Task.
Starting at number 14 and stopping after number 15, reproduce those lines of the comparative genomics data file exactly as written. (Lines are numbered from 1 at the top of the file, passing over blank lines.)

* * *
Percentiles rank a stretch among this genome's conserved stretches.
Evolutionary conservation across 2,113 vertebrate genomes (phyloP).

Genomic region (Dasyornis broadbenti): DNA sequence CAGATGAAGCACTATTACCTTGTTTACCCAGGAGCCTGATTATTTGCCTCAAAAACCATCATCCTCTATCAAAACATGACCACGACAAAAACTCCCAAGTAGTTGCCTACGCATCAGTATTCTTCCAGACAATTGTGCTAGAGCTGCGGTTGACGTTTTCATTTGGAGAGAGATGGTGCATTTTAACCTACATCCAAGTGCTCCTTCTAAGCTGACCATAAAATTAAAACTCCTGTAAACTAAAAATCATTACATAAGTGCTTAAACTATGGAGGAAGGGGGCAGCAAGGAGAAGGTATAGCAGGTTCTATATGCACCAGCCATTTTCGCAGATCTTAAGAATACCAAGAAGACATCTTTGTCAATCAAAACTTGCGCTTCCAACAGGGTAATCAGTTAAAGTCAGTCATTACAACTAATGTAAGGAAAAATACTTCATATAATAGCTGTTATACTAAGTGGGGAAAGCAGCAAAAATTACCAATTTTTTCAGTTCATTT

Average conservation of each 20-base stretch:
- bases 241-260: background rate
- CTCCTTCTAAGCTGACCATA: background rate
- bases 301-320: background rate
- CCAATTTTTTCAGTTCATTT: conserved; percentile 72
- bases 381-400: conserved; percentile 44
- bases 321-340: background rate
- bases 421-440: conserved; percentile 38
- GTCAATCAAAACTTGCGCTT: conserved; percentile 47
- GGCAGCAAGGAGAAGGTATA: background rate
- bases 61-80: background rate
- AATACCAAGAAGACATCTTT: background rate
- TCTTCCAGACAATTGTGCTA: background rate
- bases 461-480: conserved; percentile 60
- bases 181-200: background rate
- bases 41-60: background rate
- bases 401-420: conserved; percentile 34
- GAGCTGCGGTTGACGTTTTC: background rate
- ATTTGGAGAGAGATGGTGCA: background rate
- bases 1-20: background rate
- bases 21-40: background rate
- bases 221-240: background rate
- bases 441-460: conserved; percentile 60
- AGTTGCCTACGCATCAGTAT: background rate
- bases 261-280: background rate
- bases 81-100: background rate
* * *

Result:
- bases 61-80: background rate
- AATACCAAGAAGACATCTTT: background rate